DePaul moves beyond online classes with Lynda

DePaul now provides free memberships to Lynda, an online learning portal, for students, staff and faculty. Users receive certificates upon the completion of courses. (Screenshot courtesy of Lynda.com)
DePaul now provides free memberships to Lynda, an online learning portal, for students, staff and faculty. Users receive certificates upon the completion of courses. (Screenshot courtesy of Lynda.com)

Virtual learning has moved beyond the online class. Last week, DePaul announced that Lynda, an online library of learning videos and courses, would be available to all students.

Lynda features more than 2,900 courses taught by industry professionals and is used by companies and universities. Designed to help individuals learn everything from Adobe Suite to leadership skills,  students work through lecture videos at their own pace and order, and are able to jot down notes and work through examples. Upon course completion, a certificate is available to print or share through a link. The site is also supported by IOS and Android.

“Lynda is especially great for me because they have fantastic video tutorials for filming techniques and filming software,” Langdon Auld, a junior digital cinema student, said. Some of the video editing software, he said, is “incredibly complex.”

Screen shot 2014-10-19 at 7.08.27 PMChristine Gramlick, associate director of Media Production and Training in Information Services, said that the service was purchased last summer and became available to faculty, staff and students at the beginning of the term. Gramlick says that students were notified of the service via email last Monday because the university was conducting a soft launch to ensure that logins were properly working and to complete testing.

Adjunct faculty member in the College of Computing and Digital Media Mary Omelina began using Lynda since the beginning of the term. In her advanced animation classes, Omelina assigned basic tutorials to supplement in-class instruction and to help students who may not have taken beginner-level classes. However, the way she uses the program differs depending on the class and student needs.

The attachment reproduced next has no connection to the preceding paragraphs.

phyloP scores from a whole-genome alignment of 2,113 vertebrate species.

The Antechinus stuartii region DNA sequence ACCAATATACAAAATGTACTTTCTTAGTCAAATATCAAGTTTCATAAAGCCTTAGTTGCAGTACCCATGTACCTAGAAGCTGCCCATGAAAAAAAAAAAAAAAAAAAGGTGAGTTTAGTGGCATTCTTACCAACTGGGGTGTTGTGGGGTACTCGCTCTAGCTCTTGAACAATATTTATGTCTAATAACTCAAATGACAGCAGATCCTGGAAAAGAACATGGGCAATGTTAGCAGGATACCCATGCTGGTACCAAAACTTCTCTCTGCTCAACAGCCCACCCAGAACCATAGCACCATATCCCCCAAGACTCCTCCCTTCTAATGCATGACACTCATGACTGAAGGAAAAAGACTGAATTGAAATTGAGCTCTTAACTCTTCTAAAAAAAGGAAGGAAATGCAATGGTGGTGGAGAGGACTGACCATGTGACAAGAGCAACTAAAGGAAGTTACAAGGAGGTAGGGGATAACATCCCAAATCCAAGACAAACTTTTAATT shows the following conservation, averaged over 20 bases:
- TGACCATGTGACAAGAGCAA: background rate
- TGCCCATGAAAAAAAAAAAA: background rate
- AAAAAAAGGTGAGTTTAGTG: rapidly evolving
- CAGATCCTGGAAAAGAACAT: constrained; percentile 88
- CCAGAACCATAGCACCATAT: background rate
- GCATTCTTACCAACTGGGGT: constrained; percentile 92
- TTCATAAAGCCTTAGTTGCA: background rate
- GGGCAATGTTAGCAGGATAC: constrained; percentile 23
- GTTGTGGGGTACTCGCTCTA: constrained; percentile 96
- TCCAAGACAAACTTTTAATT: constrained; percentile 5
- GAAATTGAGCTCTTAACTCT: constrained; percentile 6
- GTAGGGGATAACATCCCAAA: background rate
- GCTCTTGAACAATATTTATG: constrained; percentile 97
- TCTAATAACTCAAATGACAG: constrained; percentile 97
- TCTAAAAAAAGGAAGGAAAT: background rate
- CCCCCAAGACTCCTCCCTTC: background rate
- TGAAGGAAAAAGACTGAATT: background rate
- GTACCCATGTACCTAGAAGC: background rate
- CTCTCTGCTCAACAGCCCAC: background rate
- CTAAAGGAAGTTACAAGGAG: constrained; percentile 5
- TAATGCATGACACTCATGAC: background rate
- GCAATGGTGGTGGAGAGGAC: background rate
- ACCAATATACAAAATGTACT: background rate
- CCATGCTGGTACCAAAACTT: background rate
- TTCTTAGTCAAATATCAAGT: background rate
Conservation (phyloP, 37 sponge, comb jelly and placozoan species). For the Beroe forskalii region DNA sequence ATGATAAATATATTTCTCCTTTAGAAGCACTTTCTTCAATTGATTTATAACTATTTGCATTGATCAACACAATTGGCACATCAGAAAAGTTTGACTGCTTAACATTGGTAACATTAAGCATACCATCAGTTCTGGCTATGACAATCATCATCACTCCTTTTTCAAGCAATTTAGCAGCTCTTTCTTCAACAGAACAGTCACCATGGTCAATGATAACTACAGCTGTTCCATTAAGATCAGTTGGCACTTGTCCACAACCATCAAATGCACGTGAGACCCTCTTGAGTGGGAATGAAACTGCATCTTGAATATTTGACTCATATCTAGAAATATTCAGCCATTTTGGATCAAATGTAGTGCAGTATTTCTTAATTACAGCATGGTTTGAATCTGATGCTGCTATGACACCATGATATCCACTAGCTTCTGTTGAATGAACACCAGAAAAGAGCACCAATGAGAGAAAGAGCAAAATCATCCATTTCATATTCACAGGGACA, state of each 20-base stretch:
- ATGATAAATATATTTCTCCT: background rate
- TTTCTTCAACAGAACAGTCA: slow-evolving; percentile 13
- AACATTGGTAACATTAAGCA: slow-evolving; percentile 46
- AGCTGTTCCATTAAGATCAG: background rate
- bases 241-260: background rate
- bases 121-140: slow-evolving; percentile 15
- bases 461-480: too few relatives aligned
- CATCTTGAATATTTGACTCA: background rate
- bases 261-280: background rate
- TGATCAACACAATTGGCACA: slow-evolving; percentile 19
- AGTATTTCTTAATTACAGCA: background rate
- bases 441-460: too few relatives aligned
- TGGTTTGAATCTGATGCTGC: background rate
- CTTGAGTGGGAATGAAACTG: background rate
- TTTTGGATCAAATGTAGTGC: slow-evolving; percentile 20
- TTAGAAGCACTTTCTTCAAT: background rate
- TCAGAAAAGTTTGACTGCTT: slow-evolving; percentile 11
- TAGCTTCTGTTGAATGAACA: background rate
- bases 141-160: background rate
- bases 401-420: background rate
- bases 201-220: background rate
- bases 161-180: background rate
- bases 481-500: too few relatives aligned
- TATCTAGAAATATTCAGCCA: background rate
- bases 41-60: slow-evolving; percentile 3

“Sometimes we go over the exercise beforehand and they use the tutorial to replicate or finish up their in-class exercise,” she said. “Sometimes I assign specific tutorials to work ahead on things we’re going to be covering in the next class.”

Gramlick maintains that the service is not meant to replace classroom instruction.

Instead, she said, it is a means for students to supplement their in-class work with readily available and self-guided tutorials.  The service is also available for faculty and staff use.

“LyndaCampus will be used by each person differently,” she said, referring to the specific product purchased by the university, LyndaCampus.

She said that this particular program was chosen based upon the quality and variety of courses. “For faculty, it can be used to supplement their in-class instruction.  For staff, it can be used for professional development and job skill training.”

The introduction of Lynda also means an additional Web portal for students to use among D2L, Campus Connect and for CDM students, The university no longer uses ColWeb, but many CDM students still have to search for classes through MyCDM, a separate portal from Campus Connect.

“Overall, I’d say it’s not that much of a hassle,” Auld said. “You get used to it pretty quick.”

The site’s library features a heavy load of software courses, but Ryan Woodman, a junior marketing student, said that he would use it to “learn how to use complicated software better, specifically Dreamweaver.”

“I may use it to enhance my understanding of Excel, which is extremely important in marketing, but I’ll probably be using it to gain knowledge in categories that I’m not already taking classes in,” he said.